8 tips on how to charge an electric boat
April 13 2021
8 tips on how to charge your boat batteries
Electric boat batteries can take anywhere from 1.5 to 36 hours to charge. The needed time to fully charge your system will directly depend on the number of banks (batteries) and the amps per bank the charger can output.
If you tend to feel lost in the jumble of electrical lingo, don’t worry we’re here to unravel it and also give you some useful recommendations to extend your battery life and optimize its use.
Battery stage charging:
To be able to know when and how to charge your batteries the correct way, you must first be familiar with the stages that take place when you plug your battery bank to recharge.
Stage 1: Bulk.
When you plug in your charger, the maximum charge voltage and current output are applied to restore your battery power. Usually until it reaches up to 80% of the battery’s capacity.
Stage 2: Absorption.
It happens when the battery is between 80% and 90-95% of its capacity, where a constant charge voltage is applied but the charging current declines.
Stage 3: Maintenance.
During this phase the batteries reach 100% of their capacity with a lower voltage and current applied.
The choice of battery charger comes into play since using a charger that outputs the same voltage and current at all times, without considering these phases, can severely damage your batteries if they are significantly overcharged.
We use Juice Booster as our charger of choice, which is CE-compliant and meets all the requirements of the standards applicable worldwide. The Juice Booster station controls the voltage and current that the battery gets throughout the charging cycle, to ensure a fast, safe and precise charge.
It also provides hassle-free charging worldwide, with intelligent current control thanks to automatic adapter recognition. It eliminates the need for tiresome calculations or manual current adjustments, although it can still be adjusted manually if desired. This means you just need to plug & charge with no further adjustments needed.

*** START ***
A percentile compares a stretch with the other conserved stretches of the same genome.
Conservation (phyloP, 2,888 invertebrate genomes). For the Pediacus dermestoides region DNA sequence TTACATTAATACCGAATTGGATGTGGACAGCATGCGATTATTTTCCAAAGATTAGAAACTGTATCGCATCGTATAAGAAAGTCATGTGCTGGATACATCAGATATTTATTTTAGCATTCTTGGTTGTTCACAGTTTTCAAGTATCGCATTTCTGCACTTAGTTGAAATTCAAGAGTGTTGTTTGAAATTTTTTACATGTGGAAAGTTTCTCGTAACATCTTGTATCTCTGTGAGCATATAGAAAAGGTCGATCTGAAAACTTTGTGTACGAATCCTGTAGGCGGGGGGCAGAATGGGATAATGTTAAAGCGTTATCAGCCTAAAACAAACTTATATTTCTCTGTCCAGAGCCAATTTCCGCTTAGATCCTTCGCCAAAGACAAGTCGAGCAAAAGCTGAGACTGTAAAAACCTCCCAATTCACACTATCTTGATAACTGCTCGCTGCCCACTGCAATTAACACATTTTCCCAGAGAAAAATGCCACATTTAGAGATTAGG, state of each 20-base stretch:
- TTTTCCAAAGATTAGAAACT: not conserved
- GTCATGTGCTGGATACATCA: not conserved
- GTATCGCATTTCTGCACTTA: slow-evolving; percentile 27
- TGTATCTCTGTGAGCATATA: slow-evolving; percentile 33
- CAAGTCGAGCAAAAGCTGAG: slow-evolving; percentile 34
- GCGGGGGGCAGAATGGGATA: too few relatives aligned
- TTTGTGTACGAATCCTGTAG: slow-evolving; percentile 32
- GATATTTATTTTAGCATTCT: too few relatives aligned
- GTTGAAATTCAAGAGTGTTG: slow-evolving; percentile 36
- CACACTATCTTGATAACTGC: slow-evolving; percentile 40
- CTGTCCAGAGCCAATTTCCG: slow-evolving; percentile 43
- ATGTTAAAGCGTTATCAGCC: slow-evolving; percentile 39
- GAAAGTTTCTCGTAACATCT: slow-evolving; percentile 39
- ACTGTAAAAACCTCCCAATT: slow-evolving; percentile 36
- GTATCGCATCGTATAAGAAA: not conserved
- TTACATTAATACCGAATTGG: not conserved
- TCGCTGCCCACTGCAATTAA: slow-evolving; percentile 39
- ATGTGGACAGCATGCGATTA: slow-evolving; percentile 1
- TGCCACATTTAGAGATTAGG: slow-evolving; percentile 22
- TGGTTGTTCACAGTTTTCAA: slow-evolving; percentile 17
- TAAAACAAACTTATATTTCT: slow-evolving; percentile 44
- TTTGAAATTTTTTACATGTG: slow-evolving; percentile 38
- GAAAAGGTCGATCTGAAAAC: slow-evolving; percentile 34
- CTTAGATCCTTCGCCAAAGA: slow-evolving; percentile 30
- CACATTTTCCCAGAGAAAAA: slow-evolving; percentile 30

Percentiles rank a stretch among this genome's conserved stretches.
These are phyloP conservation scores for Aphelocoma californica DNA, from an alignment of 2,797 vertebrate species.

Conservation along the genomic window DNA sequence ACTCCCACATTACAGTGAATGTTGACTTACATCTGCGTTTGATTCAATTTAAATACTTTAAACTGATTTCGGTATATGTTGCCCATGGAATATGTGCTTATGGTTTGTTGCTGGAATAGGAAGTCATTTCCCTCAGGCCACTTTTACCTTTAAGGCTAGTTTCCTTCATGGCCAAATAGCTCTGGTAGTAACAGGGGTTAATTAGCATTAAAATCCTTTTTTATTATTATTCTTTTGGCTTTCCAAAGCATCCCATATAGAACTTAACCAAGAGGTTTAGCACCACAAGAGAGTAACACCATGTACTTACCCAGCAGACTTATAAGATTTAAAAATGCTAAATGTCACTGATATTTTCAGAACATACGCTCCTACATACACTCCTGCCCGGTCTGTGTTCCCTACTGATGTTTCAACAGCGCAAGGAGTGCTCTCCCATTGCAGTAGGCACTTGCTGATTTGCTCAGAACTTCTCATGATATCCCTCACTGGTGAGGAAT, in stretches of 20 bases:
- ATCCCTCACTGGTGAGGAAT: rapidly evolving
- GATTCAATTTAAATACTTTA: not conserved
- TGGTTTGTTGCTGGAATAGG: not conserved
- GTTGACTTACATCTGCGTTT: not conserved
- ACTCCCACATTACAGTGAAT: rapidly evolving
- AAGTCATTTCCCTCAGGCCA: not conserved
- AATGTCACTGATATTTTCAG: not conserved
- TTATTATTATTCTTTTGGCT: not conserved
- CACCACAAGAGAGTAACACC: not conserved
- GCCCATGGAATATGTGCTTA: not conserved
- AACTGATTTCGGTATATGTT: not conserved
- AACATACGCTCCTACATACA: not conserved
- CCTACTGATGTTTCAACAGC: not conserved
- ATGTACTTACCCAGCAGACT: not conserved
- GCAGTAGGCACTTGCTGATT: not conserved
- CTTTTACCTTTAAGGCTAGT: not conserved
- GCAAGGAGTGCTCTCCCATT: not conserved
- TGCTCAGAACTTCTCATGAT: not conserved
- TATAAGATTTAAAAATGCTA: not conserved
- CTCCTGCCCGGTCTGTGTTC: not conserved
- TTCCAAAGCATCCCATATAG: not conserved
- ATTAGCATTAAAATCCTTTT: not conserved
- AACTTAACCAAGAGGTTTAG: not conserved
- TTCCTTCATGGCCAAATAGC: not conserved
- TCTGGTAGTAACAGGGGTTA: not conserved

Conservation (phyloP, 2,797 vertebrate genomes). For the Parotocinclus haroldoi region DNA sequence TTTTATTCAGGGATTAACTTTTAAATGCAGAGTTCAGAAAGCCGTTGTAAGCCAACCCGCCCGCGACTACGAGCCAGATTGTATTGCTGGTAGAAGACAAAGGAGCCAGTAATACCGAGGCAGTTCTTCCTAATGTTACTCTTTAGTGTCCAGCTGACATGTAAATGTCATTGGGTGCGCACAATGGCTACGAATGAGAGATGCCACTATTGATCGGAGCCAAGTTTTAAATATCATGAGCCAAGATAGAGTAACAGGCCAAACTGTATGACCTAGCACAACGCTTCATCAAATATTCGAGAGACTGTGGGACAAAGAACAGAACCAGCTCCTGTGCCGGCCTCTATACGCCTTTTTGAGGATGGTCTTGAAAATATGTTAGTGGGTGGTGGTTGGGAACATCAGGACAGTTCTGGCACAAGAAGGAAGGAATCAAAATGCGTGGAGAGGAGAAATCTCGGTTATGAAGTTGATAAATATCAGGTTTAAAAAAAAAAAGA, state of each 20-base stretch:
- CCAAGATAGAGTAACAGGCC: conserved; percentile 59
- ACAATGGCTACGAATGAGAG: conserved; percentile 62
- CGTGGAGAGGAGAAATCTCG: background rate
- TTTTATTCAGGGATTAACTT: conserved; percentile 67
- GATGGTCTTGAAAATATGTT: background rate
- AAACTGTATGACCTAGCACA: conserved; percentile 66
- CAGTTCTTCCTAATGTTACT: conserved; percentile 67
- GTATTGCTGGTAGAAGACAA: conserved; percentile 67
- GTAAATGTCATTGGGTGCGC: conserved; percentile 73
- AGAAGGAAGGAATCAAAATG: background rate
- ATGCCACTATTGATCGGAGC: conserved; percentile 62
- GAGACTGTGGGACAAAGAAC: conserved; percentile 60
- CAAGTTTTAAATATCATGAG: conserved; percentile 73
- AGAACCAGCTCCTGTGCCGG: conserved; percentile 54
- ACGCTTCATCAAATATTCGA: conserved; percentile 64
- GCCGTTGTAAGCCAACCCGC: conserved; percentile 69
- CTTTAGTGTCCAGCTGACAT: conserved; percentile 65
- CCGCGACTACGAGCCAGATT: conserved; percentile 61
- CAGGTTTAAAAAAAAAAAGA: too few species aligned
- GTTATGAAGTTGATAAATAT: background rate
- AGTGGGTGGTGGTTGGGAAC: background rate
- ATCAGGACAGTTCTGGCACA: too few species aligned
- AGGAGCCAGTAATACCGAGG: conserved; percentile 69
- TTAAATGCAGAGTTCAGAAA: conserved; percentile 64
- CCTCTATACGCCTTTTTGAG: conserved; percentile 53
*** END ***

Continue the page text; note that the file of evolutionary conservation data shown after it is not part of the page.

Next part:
Durable, reliable & water resistant you can always check how much is left until full charge.
Speaking about charging times, these are affected directly by 2 factors: the number/types of batteries that need to be charged, and the number of amps-per-bank that the charger can output. So in other words, the higher the amperage the charger offers the more rapid charging times it will achieve.
We use dual 60 kWh lithium-ion batteries in the Eelex 8000 - 2021 Edition, giving you a total of 120 kWh of storage. This, together with the up to 32 amps per bank that Juice Booster provides gives you the following charging times:
- 3-Phase 32A: 3H
- 3-Phase 16A: 6H
- 1-Phase 16A: 17,5H
- 3-Phase 32A: 6H
- 3-Phase 16A: 12H
- 1-Phase 16A: 36H
Tips for maintaining your electric boat batteries.
Having proper battery maintenance by following these recommendations will help you preserve the longevity of your batteries:
1) Charge your battery after every use and allow it to receive a full charge.
2) Never over or under charge your batteries – By doing so, their overall life can be reduced. A multi-stage charger (like Juice Booster, our charger of choice) is a must.
3) Always use recommended voltage requirements and unplug immediately when the charge has been completed.
4) Don't push your battery to low depths of discharge. This means that a battery that is usually re-charged when it reaches 30% of its capacity will last longer than a battery that is pushed to 10% or less of it’s capacity on a regular basis which in consequence will have a shorter lifespan.
5) Check temperature when charging – Temperature directly affects the voltage needed to charge a battery. In cold climates, you will require more charging volts per cell to reach a full battery charge than warm in areas. Having a charger with automatic temperature compensation will guarantee the most efficient charging regardless of the climate you have.
6) Avoid battery storage in extreme temperatures (hot or cold) – If you seasonally store your boat, it’s highly suggested to avoid leaving the batteries in. It’s better to store them safely in a place without extremely hot or cold temperatures, especially over long periods of time.
7) Avoid storing batteries uncharged. We suggest giving them a full charge before storing them for the season or a long stretch.
8) Keep your battery terminals clean.
Battery maintenance of an electric boat is easier and also cheaper than maintaining a combustion engine. Gone are the days of oil changes or winterizing the motor after each season. Following these simple recommendations for battery charging and maintenance you will enjoy the most clean, silent and sustainable boating experience possible.